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Of all our global promises for development that we are on track to fail to keep by 2030 — and there are many — one of the most tragic and infuriating is our limited progress on ending global malnutrition. Yet achieving a drastic reduction in hunger is certainly within our grasp.

We measure chronic malnutrition in so-called stunting, meaning that children are so chronically underfed that they are far shorter than their peers of the same age. The rich world has reduced stunting to very low levels, and China has achieved a drop to rich-country levels over the past 30 years. Global stunting has almost halved since 1990, but globally more than one-in-five children are still stunted. The World Bank estimates that in SA in 2017, 21.4% of children under the age of five were stunted.

Stunting decreases children’s survival chances, with 2.7-million children globally dying each year from malnutrition. Stunted children also develop more poorly and become less productive, with a lower income over their entire lifespan. In total, economists estimate the annual global cost of malnutrition to be $1-trillion.

The UN Sustainable Development Goals (SDGs) include promises on nutrition and everything else to be achieved by 2030, but we are far from achieving that goal. Based on trends before Covid-19, we will only achieve the goal of zero hunger in 2116, 86 years late.

Focus on pregnant women

This global failure is what has motivated my  non-profit think-tank, the Copenhagen Consensus Center (CCC), to work with some of the world’s best economists to identify which promises should be prioritised to have the greatest impact. Their new, peer-reviewed research shows that one of the smartest approaches to addressing malnutrition is to focus on pregnant women. For a small cost, they can be provided with micronutrients that will feed their growing foetuses better and avoid some malnutrition later.

Most governments already follow World Health Organisation (WHO) recommendations and provide pregnant women with iron and folic acid supplementation to prevent anaemia in the mother and neural tube defects in the newborn. This means switching to a pill that includes more micronutrients will only require some minor education and training in the healthcare sector, and it will add only a small cost to the new pills governments hand out.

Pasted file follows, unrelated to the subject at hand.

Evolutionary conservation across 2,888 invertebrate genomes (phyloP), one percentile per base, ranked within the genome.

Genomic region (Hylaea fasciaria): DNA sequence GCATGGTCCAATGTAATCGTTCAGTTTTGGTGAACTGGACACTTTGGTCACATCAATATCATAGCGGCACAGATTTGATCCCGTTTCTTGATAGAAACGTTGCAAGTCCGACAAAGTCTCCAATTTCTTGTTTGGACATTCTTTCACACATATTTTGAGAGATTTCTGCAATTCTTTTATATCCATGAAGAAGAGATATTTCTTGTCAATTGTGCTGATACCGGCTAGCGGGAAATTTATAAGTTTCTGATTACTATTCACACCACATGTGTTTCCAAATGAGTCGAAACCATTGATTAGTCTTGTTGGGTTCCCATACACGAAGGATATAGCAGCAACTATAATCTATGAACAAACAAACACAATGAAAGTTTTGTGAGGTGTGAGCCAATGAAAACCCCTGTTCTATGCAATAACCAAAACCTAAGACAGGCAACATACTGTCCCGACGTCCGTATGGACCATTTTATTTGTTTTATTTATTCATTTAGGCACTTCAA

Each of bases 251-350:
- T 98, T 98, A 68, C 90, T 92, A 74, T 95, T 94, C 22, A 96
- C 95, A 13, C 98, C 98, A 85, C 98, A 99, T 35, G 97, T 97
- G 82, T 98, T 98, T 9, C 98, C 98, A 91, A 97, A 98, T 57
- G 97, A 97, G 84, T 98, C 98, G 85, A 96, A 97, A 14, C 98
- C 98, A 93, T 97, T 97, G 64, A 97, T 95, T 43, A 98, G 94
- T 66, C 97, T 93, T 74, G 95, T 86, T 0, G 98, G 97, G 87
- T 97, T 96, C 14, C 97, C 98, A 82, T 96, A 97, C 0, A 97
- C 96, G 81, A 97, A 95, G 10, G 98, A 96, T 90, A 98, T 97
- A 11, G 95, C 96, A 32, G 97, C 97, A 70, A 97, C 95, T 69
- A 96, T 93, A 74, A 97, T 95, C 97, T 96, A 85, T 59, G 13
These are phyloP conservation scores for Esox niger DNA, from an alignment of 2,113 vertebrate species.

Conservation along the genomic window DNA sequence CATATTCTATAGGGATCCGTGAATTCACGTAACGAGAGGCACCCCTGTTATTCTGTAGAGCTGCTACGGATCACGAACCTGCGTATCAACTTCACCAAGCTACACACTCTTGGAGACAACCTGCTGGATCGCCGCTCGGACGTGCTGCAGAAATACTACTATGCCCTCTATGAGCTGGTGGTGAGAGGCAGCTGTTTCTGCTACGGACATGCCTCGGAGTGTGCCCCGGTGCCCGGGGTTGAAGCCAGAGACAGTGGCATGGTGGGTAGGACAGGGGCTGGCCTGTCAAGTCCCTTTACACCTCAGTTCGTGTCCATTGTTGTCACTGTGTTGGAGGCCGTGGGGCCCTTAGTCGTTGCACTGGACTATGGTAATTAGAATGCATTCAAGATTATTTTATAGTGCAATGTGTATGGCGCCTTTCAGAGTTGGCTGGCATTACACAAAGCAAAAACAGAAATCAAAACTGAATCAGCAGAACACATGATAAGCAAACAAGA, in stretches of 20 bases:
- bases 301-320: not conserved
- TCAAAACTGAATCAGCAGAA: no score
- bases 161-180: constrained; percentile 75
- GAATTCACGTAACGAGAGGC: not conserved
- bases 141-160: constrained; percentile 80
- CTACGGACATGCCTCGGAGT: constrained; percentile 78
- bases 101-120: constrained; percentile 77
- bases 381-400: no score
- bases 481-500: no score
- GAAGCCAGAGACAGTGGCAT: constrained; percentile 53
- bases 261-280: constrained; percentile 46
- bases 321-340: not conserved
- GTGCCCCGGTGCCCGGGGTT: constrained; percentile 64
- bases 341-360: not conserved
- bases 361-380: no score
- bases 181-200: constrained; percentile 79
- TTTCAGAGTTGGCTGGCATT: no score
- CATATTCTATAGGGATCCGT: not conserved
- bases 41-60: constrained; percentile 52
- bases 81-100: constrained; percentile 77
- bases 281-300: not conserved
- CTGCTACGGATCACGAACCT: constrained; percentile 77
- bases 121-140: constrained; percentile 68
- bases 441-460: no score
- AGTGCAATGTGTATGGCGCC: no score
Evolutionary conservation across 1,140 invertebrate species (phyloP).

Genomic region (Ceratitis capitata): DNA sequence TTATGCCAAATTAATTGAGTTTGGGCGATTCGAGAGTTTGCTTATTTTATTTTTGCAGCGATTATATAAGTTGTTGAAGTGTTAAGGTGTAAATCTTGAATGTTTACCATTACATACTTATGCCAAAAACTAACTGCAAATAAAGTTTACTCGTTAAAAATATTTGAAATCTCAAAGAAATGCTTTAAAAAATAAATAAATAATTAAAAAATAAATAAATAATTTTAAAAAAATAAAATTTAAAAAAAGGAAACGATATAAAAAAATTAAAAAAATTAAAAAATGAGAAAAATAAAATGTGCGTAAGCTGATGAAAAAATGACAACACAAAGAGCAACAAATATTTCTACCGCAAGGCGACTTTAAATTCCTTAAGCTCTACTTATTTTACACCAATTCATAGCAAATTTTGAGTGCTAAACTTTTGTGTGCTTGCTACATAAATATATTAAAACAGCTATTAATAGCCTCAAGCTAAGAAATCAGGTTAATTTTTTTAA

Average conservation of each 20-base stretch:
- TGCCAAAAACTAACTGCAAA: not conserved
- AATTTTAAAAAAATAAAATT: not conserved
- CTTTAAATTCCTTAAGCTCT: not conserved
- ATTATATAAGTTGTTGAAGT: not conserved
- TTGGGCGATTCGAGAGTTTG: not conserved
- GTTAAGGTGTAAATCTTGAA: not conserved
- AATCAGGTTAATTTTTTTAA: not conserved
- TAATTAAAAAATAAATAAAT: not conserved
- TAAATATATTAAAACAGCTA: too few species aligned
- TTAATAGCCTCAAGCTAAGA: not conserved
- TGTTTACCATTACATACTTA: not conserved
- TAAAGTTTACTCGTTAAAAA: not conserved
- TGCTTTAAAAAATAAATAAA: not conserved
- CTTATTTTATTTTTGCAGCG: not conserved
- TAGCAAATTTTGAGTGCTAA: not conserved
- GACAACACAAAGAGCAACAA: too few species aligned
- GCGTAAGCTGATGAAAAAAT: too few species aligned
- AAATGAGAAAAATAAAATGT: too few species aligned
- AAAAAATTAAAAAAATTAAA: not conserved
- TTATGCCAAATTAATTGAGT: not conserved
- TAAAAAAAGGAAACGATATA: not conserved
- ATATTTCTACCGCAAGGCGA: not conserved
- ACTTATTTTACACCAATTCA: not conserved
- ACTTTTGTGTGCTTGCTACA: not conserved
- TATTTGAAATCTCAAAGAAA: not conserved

Stunted children develop more poorly and become less productive, with a lower income over their entire lifespan.

These new pills are already being mass-produced and contain 13 vitamins and minerals beyond iron and folic acid, including vitamins A, B1, B2, B6, B12, D and E plus zinc, copper, iodine and selenium. They cost so little that for 180 days the additional cost for each mother is just over $1. Helping 36-million women in low- and lower middle-income countries in a year with these pills, along with healthcare training and education, will cost just $84m in total.

Multi-micronutrient supplements will avoid about 7% of almost 700,000 stillbirths, 21% of all low-birth weights and 5% of all preterm births each year. Avoiding low birthweight and preterm birth means children will be less likely to become malnourished. It means 1.6-million children will avoid becoming stunted each year, allowing them to be more productive as adults. In economic terms they will become so much better off that the benefits add up to $3bn in today’s money. Thus, each dollar spent will deliver an astounding benefit worth 38 times the cost.

Calcium tablets are delivered separately from other micronutrients, since the tablets are quite large and two to three are needed every day for the last 20 weeks of pregnancy. The cost is $6 per pregnancy or $216m for the 36-million pregnant women that currently take iron and folic acid. This will reduce the number of stillbirths by almost twice as much as multi-micronutrients, and it avoids an additional 1.1-million early births and births of low birthweight. Calcium also reduces pre-eclampsia and eclampsia, the rare but serious condition where high blood pressure results in seizures during pregnancy or during birth. This means calcium may prevent up to 8,500 maternal deaths each year. In total, the benefits of almost $4bn are 19 times larger than the costs.

Micronutrient supplementation for pregnant women is a fantastic policy, but it is not a silver bullet. The economists identify several other efficient policies. Helping parents in lower income countries to feed their children better is costly, but also improves the children’s nutrition. The investment can deliver benefits worth 16 times the costs. We should also invest far more in research to improve agricultural yields. This will generate more food at lower cost, reducing malnutrition and increasing growth. Each dollar will deliver a remarkable $33 of social benefits.

Investing more in pregnant mothers’ nutritional support turns out to be one of the most efficient ways to make progress on sustainable development. We owe it to the world to invest in such smart policies first.

• Dr Lomborg is president of the Copenhagen Consensus Center and visiting fellow at Stanford University’s Hoover Institution. This article is part of a series on what the world needs to do to achieve the UN Sustainable Development Goal targets.

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